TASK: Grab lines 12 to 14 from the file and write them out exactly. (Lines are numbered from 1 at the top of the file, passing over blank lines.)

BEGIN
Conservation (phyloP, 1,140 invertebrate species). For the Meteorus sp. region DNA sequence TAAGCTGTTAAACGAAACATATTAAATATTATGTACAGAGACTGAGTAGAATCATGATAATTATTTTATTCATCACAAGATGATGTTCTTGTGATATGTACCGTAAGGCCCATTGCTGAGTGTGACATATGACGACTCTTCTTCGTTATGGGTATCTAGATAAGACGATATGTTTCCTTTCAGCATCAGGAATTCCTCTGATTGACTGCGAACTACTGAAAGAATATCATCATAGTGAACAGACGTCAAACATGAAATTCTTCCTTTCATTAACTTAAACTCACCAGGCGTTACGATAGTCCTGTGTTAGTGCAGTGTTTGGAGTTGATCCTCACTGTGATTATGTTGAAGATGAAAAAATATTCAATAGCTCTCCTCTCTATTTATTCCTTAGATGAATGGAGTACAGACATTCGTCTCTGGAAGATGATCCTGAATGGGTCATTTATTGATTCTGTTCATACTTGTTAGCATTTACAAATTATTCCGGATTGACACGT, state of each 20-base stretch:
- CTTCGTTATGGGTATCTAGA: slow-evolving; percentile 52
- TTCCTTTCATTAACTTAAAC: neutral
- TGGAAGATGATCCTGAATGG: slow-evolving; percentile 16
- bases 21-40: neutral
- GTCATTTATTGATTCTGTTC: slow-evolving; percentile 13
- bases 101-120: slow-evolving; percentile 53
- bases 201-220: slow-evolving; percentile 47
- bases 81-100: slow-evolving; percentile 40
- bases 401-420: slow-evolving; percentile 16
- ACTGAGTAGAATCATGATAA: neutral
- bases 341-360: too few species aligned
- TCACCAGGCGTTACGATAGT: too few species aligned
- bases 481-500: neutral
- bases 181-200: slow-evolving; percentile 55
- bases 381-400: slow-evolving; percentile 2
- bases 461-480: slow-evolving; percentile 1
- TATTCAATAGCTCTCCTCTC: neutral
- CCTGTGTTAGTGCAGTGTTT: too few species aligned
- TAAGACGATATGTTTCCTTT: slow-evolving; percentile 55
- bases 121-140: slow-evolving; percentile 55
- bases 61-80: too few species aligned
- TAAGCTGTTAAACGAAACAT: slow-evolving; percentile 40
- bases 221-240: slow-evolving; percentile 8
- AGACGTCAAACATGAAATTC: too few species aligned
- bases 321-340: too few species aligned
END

- bases 341-360: too few species aligned
- TCACCAGGCGTTACGATAGT: too few species aligned
- bases 481-500: neutral